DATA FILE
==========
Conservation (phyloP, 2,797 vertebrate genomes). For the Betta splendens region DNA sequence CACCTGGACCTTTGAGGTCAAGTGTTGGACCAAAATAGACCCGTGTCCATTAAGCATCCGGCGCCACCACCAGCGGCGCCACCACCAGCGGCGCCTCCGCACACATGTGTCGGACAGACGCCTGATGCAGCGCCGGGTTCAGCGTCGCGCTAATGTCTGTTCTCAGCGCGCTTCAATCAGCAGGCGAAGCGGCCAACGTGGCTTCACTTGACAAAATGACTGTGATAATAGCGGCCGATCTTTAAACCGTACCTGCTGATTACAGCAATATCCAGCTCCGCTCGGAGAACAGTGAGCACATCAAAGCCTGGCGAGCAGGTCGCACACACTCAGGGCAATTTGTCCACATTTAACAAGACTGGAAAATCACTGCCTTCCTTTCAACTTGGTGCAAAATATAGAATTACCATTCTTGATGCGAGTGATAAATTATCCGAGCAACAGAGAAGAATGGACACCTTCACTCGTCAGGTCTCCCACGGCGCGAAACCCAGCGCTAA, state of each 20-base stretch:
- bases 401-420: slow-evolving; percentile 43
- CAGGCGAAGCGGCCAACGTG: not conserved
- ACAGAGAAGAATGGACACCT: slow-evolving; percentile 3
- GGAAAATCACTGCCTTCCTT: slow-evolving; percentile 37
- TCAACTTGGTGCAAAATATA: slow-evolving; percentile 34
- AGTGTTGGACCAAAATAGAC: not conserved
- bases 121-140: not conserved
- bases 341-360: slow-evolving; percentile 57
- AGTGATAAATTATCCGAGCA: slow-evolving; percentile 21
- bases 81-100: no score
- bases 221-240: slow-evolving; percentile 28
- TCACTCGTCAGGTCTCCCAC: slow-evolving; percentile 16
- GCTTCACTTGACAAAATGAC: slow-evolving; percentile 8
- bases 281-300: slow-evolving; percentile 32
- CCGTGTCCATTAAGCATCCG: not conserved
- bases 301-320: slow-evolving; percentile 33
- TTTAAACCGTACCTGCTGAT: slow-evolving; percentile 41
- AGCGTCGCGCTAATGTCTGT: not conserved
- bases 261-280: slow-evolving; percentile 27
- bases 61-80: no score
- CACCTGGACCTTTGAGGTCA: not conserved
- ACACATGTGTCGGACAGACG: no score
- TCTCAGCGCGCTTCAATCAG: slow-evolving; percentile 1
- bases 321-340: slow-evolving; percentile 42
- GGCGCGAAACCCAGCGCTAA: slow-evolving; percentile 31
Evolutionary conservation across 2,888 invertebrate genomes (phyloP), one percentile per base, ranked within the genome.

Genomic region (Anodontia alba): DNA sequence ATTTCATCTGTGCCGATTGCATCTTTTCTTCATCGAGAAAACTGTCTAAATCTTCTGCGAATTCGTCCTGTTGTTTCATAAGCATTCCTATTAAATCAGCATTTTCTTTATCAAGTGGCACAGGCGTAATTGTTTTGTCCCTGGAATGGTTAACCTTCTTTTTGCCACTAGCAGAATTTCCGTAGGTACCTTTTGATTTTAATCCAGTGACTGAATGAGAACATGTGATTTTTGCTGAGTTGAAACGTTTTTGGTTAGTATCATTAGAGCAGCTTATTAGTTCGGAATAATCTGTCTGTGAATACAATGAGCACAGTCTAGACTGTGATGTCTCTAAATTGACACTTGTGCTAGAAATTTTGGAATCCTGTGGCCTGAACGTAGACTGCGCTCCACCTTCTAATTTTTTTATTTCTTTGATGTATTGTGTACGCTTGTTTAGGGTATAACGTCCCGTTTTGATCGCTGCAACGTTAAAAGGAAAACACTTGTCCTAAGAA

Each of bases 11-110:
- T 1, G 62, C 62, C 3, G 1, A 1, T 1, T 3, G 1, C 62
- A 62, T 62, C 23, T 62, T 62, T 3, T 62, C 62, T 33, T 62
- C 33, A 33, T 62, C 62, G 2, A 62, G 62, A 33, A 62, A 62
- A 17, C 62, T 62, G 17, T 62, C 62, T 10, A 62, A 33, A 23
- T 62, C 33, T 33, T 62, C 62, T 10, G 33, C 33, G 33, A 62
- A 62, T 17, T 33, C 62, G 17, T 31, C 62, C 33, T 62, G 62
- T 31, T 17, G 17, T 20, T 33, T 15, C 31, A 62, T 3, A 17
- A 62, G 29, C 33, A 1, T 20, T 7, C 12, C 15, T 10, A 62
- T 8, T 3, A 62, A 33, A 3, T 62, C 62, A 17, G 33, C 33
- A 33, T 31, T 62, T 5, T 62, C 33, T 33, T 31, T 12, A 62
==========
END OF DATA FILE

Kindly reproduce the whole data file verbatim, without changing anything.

Conservation (phyloP, 2,797 vertebrate genomes). For the Betta splendens region DNA sequence CACCTGGACCTTTGAGGTCAAGTGTTGGACCAAAATAGACCCGTGTCCATTAAGCATCCGGCGCCACCACCAGCGGCGCCACCACCAGCGGCGCCTCCGCACACATGTGTCGGACAGACGCCTGATGCAGCGCCGGGTTCAGCGTCGCGCTAATGTCTGTTCTCAGCGCGCTTCAATCAGCAGGCGAAGCGGCCAACGTGGCTTCACTTGACAAAATGACTGTGATAATAGCGGCCGATCTTTAAACCGTACCTGCTGATTACAGCAATATCCAGCTCCGCTCGGAGAACAGTGAGCACATCAAAGCCTGGCGAGCAGGTCGCACACACTCAGGGCAATTTGTCCACATTTAACAAGACTGGAAAATCACTGCCTTCCTTTCAACTTGGTGCAAAATATAGAATTACCATTCTTGATGCGAGTGATAAATTATCCGAGCAACAGAGAAGAATGGACACCTTCACTCGTCAGGTCTCCCACGGCGCGAAACCCAGCGCTAA, state of each 20-base stretch:
- bases 401-420: slow-evolving; percentile 43
- CAGGCGAAGCGGCCAACGTG: not conserved
- ACAGAGAAGAATGGACACCT: slow-evolving; percentile 3
- GGAAAATCACTGCCTTCCTT: slow-evolving; percentile 37
- TCAACTTGGTGCAAAATATA: slow-evolving; percentile 34
- AGTGTTGGACCAAAATAGAC: not conserved
- bases 121-140: not conserved
- bases 341-360: slow-evolving; percentile 57
- AGTGATAAATTATCCGAGCA: slow-evolving; percentile 21
- bases 81-100: no score
- bases 221-240: slow-evolving; percentile 28
- TCACTCGTCAGGTCTCCCAC: slow-evolving; percentile 16
- GCTTCACTTGACAAAATGAC: slow-evolving; percentile 8
- bases 281-300: slow-evolving; percentile 32
- CCGTGTCCATTAAGCATCCG: not conserved
- bases 301-320: slow-evolving; percentile 33
- TTTAAACCGTACCTGCTGAT: slow-evolving; percentile 41
- AGCGTCGCGCTAATGTCTGT: not conserved
- bases 261-280: slow-evolving; percentile 27
- bases 61-80: no score
- CACCTGGACCTTTGAGGTCA: not conserved
- ACACATGTGTCGGACAGACG: no score
- TCTCAGCGCGCTTCAATCAG: slow-evolving; percentile 1
- bases 321-340: slow-evolving; percentile 42
- GGCGCGAAACCCAGCGCTAA: slow-evolving; percentile 31
Evolutionary conservation across 2,888 invertebrate genomes (phyloP), one percentile per base, ranked within the genome.

Genomic region (Anodontia alba): DNA sequence ATTTCATCTGTGCCGATTGCATCTTTTCTTCATCGAGAAAACTGTCTAAATCTTCTGCGAATTCGTCCTGTTGTTTCATAAGCATTCCTATTAAATCAGCATTTTCTTTATCAAGTGGCACAGGCGTAATTGTTTTGTCCCTGGAATGGTTAACCTTCTTTTTGCCACTAGCAGAATTTCCGTAGGTACCTTTTGATTTTAATCCAGTGACTGAATGAGAACATGTGATTTTTGCTGAGTTGAAACGTTTTTGGTTAGTATCATTAGAGCAGCTTATTAGTTCGGAATAATCTGTCTGTGAATACAATGAGCACAGTCTAGACTGTGATGTCTCTAAATTGACACTTGTGCTAGAAATTTTGGAATCCTGTGGCCTGAACGTAGACTGCGCTCCACCTTCTAATTTTTTTATTTCTTTGATGTATTGTGTACGCTTGTTTAGGGTATAACGTCCCGTTTTGATCGCTGCAACGTTAAAAGGAAAACACTTGTCCTAAGAA

Each of bases 11-110:
- T 1, G 62, C 62, C 3, G 1, A 1, T 1, T 3, G 1, C 62
- A 62, T 62, C 23, T 62, T 62, T 3, T 62, C 62, T 33, T 62
- C 33, A 33, T 62, C 62, G 2, A 62, G 62, A 33, A 62, A 62
- A 17, C 62, T 62, G 17, T 62, C 62, T 10, A 62, A 33, A 23
- T 62, C 33, T 33, T 62, C 62, T 10, G 33, C 33, G 33, A 62
- A 62, T 17, T 33, C 62, G 17, T 31, C 62, C 33, T 62, G 62
- T 31, T 17, G 17, T 20, T 33, T 15, C 31, A 62, T 3, A 17
- A 62, G 29, C 33, A 1, T 20, T 7, C 12, C 15, T 10, A 62
- T 8, T 3, A 62, A 33, A 3, T 62, C 62, A 17, G 33, C 33
- A 33, T 31, T 62, T 5, T 62, C 33, T 33, T 31, T 12, A 62